In many homes, dry pasta is a ubiquitous pantry item.
Busy families with picky eaters can prepare steaming bowls of cost-friendly spaghetti or penne in minutes, a salve to hectic schedules and stretched budgets.
Of late, those costs aren’t nearly as friendly. Pasta prices have been climbing rapidly during this spell of high inflation, far exceeding the increases for most other grocery items.
As of October, the price of pasta products had jumped 27.4 per cent over the past year, according to Statistics Canada, compared with general food inflation of 10 per cent. Dry and fresh pasta was up 45 per cent. The average retail price for a 500-gram package of pasta was $3.40 in October, an increase of $1.19 (54 per cent) from two years earlier.
It’s not just a Canadian trend. In Britain, the price of pasta products and couscous has risen by 37 per cent in the past year. Costs are also spiking in Italy, where the average resident consumes more than 20 kilograms of the staple every year.
Consumers are feeling the lag effects of a double whammy for wheat prices: The Prairies experienced the worst drought in decades in 2021, while Russia’s invasion of Ukraine has resulted in fewer wheat exports and soaring costs for the key ingredient.
What’s next for consumer prices is anyone’s guess, hinging on an unpredictable mix of weather and geopolitics. But if recent history is any guide, this bout of climbing pasta prices could give way to years of stagnation, offering some relief to weary shoppers.
“We often see what we call stickiness in prices. Prices go up much easier than they come down,” said Mike von Massow, a professor of food economics at the University of Guelph.
Even so, price cuts wouldn’t be outlandish.
“There is probably a greater possibility of prices coming down” for pasta than for other grocery items, Prof. von Massow said.
In large part, that’s because pasta is heavily influenced by wheat prices. On packages of orzo and orecchiette, spaghetti and bucatini, there is often just one ingredient listed: durum wheat semolina. (Sometimes, water is also mentioned, while egg is also used in many pasta types.)
High-quality pasta is generally made from durum, a hard wheat that is ground into semolina, and which is also used in couscous and flatbreads. Canada is the world’s top exporter of durum, sending about $1.9-billion of the grain to other countries in 2021. So far this year, the top buyers of Canadian durum, in dollar terms, are Morocco, Algeria, Italy and the United States.
Durum prices started to rise dramatically in 2021, owing to drought conditions in the Prairies that effectively cut yields in half. There was a rebound in production in 2022, although not to usual levels.
“That’s why the 2021 drought had such an impact – because Canada is the world’s largest supplier. So what happens here can’t be offset by big production” elsewhere, said Chuck Penner, owner of LeftField Commodity Research in Winnipeg.
Russia and Ukraine are not big exporters of durum, but they are major producers of common wheat, which became pricey because of the war and its effect on global trade. Common wheat can be mixed with durum in softer pastas, and is used in boxed macaroni and cheese.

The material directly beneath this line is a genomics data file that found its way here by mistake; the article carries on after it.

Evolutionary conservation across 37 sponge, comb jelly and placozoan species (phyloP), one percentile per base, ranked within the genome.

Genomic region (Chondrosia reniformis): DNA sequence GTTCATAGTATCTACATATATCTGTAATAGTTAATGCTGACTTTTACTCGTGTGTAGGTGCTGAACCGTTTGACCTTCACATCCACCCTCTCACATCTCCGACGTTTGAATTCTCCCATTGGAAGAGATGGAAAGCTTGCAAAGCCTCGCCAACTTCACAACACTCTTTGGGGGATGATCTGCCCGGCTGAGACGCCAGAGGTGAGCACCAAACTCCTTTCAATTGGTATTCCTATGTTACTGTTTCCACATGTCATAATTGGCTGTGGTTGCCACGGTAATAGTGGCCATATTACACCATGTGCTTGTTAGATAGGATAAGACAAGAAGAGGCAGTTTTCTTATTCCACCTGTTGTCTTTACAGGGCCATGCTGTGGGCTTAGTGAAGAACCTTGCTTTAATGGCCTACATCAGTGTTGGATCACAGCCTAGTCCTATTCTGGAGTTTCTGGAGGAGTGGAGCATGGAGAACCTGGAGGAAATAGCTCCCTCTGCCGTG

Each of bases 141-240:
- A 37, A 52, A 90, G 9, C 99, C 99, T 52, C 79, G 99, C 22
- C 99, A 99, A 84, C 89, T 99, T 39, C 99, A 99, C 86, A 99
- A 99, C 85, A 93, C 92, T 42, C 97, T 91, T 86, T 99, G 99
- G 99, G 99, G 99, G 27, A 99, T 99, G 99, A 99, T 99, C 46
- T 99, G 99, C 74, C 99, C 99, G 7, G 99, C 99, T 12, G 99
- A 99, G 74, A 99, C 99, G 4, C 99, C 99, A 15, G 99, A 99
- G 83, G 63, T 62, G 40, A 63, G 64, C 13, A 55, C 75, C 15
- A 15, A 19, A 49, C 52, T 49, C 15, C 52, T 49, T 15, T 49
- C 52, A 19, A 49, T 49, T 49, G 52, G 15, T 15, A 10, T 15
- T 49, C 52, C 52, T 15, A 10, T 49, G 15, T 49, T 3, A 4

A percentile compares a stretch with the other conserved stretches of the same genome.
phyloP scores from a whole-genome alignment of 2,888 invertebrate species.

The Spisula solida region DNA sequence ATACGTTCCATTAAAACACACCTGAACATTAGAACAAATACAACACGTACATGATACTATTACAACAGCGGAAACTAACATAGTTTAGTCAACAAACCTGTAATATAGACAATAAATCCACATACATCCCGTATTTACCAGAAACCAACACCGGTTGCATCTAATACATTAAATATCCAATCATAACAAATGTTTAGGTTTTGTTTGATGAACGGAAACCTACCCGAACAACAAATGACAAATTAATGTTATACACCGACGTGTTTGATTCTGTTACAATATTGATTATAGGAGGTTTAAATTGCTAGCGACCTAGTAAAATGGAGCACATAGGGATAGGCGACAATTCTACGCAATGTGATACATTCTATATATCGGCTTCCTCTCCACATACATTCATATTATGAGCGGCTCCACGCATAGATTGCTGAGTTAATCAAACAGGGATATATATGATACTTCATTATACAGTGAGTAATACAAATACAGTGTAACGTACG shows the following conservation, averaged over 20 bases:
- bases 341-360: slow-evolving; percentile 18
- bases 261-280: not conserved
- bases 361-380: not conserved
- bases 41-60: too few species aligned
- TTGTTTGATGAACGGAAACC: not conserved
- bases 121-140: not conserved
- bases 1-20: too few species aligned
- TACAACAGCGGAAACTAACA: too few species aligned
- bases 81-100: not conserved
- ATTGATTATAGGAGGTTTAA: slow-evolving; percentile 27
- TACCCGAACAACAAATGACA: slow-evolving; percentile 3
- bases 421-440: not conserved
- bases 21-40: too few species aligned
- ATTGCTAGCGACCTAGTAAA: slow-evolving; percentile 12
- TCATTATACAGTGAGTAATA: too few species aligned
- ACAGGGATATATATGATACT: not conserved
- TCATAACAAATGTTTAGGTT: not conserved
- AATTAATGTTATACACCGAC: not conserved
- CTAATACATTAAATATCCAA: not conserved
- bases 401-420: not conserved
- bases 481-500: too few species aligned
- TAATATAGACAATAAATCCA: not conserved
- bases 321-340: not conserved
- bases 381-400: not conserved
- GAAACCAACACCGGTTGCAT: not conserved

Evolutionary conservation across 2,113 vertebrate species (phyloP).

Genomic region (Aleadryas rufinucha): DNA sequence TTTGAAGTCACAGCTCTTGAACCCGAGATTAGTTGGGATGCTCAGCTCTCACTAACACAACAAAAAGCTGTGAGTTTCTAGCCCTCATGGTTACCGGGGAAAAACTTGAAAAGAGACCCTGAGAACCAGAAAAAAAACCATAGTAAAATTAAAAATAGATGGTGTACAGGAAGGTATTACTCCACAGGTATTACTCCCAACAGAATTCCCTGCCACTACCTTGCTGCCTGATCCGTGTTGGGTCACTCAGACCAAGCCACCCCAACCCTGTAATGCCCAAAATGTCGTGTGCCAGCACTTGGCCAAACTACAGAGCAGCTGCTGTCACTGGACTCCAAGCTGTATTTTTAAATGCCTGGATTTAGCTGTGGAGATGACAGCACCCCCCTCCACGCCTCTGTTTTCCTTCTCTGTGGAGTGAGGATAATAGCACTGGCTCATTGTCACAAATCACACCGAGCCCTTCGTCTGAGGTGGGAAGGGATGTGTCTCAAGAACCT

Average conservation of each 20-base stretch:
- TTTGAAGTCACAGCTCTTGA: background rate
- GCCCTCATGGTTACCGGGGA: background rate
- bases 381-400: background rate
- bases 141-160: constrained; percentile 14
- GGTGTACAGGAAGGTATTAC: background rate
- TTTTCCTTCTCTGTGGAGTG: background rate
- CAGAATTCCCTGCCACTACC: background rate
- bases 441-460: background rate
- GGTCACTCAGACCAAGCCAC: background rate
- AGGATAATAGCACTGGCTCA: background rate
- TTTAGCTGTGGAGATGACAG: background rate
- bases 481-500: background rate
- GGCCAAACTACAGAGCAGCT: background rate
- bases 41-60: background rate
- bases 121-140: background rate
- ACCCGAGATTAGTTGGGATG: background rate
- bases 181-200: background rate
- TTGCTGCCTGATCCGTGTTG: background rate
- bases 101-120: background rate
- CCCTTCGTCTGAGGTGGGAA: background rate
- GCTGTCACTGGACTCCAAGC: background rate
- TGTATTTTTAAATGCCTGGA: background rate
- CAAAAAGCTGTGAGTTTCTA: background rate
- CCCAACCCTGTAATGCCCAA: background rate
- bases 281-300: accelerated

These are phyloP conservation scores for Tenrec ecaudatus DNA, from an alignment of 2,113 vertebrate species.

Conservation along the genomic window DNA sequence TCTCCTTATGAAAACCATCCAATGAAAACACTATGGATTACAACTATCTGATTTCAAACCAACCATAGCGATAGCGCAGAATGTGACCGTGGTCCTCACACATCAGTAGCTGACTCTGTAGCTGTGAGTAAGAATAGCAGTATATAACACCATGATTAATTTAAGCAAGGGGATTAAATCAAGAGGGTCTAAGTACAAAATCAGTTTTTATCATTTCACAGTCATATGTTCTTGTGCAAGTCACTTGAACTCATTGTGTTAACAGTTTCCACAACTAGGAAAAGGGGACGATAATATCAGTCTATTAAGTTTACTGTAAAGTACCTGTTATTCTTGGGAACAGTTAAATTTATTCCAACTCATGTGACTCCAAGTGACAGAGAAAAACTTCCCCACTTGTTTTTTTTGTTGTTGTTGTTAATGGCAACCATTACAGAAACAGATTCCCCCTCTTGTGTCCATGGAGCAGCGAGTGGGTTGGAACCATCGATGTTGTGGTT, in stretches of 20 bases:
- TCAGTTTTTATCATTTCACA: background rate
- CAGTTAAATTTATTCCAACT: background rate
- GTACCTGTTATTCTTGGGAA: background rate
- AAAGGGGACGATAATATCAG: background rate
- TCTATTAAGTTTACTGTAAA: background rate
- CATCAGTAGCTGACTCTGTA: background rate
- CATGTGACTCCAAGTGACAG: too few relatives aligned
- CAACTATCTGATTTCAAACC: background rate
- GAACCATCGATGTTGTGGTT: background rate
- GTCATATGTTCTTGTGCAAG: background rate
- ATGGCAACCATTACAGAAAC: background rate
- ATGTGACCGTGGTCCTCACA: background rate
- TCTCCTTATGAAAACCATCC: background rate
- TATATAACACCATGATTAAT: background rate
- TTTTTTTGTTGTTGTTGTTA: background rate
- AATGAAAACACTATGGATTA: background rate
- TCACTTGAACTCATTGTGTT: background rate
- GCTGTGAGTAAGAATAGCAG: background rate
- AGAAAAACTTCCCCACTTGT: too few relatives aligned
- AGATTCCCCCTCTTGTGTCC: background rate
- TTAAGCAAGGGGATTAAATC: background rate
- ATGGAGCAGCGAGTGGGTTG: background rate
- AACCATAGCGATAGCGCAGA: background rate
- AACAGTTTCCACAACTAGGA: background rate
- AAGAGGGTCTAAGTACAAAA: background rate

Consumers are also bearing the brunt of rising production costs, such as fertilizer, labour, transportation and packaging. And while Canada has several domestic pasta makers, it also imported $626-million of the product in 2021. Most comes from the U.S., exposing shoppers to higher import costs from a weaker loonie.
The current situation is akin to that of 2007 and 2008, when global food prices surged for a handful of reasons, including widespread drought in grain-producing regions. By the summer of 2008, pasta prices in Canada had increased by more than 40 per cent within months.
What followed was a decade-plus of relative calm as growing conditions improved. Prices ebbed and flowed, but they netted out to hardly any change. In nominal terms, pasta was similarly priced in late 2021 as in 2008.
“If you look historically at inflation numbers, when you see jumps in inflation, what you often see after that is flat pricing,” Prof. von Massow said.
Things have started to trend in a better direction.
As production has ramped up, durum prices have come off the boil, although they remain higher than two years ago. Fertilizer and shipping costs have also fallen from peak levels.
Another solid growing season would help. That’s more of a wild-card element. Richard Gray, who plants durum and other crops at his family farm near Indian Head, Sask., about 70 kilometres east of Regina, said there’s limited moisture reserves in the soil after a dry fall.
Farmers will be “relying on rainfalls next year, which is not uncommon, but it adds to the risk,” said Mr. Gray, who’s also an agriculture professor at the University of Saskatchewan.
For many consumers, pasta remains a relatively affordable meal during this spate of inflation, despite the recent sticker shock. It can be an opportunity to trade down to a cheaper product for some relief.
Still, there is a segment of the population for whom there is no trading down. In a recent study, Britain’s Office for National Statistics tracked the lowest prices for a variety of grocery staples. As of September, the lowest-priced pasta had jumped by 60 per cent in a year. Only vegetable oil had increased more.
“If you think about people who are getting squeezed by food-price inflation and by inflation generally, some of these less-expensive staples are ones that are having the highest price increases,” said Prof. von Massow. “The people on [income] assistance, the people on fixed pensions, the working poor, are probably bearing a disproportionate burden of food-price inflation.”